COPD is a disease in which the lung airways are damaged and partly obstructed, making it difficult to breathe. Millions of people in the United States have COPD, and it is the third leading cause of death in the United States. Symptoms include coughing, excess mucus production, shortness of breath, wheezing, and chest tightness. Emphysema and long-term bronchitis are the two most common manifestations of the disease. The most common risk factor for developing COPD is cigarette smoking; however, only 15% to 20% of smokers develop COPD in their lifetimes. It is not known why some smokers develop COPD and some do not, but certain genetic factors, combined with exposure to cigarette smoke, may increase the likelihood of developing COPD. This study will analyze DNA from current and former cigarette smokers to identify genetic factors and markers that may indicate a predisposition to developing COPD.. This study will enroll African-American and white cigarette smokers and former cigarette smokers both ...
Pre-cessation reduction is associated with quitting smoking. However, many smokers reduce the amount consumed but may not quit altogether. Using a representative sample of adult current daily smokers, this project explored future intentions of smokers regarding cigarette consumption. This information is important because it can provide a framework within which to plan tobacco cessation initiatives. A random digit dialing telephone survey was conducted of 889 Canadian current daily smokers, 18 years and older. The response rate was 65% (of households with a smoker in residence, 65% agreed to participate). Analyses focused on the 825 respondents who smoked at least 10 cigarettes per day at some point in their lives. As part of this survey, respondents were asked their future plans about their smoking (maintain, increase, reduce, quit). Of these 825 respondents, the majority of respondents had plans to change their cigarette use, with 55% planning to quit, 18.8% to reduce and 22.5% to maintain the amount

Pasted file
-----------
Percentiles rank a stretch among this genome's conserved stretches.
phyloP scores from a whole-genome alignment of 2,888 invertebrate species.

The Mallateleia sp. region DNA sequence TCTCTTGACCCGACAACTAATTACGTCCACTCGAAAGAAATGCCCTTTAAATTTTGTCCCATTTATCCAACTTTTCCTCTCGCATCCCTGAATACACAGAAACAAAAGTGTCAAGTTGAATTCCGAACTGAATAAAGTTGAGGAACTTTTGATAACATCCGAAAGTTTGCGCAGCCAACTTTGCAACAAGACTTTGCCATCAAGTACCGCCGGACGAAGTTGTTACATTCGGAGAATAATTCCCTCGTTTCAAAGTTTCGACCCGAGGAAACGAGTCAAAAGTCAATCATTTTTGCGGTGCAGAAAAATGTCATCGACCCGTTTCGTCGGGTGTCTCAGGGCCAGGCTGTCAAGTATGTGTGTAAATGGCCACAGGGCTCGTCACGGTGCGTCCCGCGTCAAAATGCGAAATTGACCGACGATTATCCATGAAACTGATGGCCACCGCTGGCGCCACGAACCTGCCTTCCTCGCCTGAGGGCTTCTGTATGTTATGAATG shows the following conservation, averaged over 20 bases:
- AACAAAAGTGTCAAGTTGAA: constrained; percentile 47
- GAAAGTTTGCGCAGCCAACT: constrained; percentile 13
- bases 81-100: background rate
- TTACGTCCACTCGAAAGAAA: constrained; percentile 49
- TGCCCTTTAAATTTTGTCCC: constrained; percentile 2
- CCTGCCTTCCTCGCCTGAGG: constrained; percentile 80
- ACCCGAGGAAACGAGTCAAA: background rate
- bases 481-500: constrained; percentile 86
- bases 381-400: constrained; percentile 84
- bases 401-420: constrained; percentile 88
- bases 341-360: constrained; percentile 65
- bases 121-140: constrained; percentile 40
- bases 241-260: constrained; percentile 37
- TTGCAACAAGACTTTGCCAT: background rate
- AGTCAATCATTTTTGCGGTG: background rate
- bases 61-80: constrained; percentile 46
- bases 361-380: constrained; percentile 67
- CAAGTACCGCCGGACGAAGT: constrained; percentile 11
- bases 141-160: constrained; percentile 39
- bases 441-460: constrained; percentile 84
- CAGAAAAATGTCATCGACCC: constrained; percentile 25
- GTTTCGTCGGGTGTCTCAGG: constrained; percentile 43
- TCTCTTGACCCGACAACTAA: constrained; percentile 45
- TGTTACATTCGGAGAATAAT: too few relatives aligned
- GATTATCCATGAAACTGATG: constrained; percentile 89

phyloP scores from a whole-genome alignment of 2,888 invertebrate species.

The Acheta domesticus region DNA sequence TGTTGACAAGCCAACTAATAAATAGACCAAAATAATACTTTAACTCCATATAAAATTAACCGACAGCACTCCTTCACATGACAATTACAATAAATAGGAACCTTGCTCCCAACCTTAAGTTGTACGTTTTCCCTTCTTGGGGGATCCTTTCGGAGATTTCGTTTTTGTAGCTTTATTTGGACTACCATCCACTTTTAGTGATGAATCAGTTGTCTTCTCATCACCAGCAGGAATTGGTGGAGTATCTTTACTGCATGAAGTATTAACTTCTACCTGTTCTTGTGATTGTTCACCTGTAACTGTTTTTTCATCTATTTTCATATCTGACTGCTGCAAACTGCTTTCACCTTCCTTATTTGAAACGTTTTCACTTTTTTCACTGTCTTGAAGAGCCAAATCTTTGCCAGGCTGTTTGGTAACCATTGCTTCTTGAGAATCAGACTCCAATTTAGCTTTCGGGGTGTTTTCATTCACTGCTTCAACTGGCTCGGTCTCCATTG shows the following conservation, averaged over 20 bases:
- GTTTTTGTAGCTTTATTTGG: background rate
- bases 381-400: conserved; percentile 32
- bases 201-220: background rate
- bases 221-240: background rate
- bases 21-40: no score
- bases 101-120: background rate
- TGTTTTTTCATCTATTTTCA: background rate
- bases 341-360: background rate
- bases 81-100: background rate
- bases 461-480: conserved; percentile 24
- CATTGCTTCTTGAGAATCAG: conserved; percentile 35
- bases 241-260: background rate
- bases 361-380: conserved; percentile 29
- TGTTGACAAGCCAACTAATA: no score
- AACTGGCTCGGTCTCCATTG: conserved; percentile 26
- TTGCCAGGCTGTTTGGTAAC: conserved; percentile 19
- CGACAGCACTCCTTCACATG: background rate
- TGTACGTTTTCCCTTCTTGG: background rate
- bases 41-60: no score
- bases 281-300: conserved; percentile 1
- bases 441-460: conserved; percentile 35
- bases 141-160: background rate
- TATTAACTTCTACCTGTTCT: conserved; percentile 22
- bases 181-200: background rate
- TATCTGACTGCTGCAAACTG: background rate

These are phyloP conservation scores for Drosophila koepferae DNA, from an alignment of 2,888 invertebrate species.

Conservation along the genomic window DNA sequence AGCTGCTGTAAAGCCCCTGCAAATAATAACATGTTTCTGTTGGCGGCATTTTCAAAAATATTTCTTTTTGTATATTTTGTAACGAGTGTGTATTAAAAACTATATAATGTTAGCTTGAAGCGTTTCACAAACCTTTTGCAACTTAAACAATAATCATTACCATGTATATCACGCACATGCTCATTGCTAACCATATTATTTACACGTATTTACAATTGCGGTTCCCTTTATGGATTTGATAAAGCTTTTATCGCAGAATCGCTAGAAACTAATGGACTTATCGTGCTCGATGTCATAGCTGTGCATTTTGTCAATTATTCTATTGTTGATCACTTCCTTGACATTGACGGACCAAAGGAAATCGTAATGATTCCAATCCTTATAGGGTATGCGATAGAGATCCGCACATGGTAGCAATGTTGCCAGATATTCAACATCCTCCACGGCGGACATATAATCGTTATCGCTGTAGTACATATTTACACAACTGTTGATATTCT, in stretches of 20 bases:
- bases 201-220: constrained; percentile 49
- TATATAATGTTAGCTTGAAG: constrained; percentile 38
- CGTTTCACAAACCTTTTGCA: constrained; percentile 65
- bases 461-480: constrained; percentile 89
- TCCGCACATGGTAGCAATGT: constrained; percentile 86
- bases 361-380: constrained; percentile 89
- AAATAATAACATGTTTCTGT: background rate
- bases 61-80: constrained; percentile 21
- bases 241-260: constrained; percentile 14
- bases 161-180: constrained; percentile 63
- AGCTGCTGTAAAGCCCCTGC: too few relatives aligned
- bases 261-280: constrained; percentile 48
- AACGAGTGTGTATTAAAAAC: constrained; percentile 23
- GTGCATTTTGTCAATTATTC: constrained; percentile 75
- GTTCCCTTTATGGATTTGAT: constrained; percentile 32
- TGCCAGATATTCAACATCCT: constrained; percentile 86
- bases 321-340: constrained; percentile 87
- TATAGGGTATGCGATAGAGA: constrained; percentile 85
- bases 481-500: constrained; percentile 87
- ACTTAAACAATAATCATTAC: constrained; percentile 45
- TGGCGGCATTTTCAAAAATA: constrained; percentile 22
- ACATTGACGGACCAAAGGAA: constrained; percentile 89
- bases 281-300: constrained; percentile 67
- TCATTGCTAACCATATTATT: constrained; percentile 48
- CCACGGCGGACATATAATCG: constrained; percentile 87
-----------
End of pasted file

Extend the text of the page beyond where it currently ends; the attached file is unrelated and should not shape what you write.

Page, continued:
Longtime women smokers are two-and-a-half times more likely to suffer sudden cardiac death than non-smokers, a researcher in Canada says.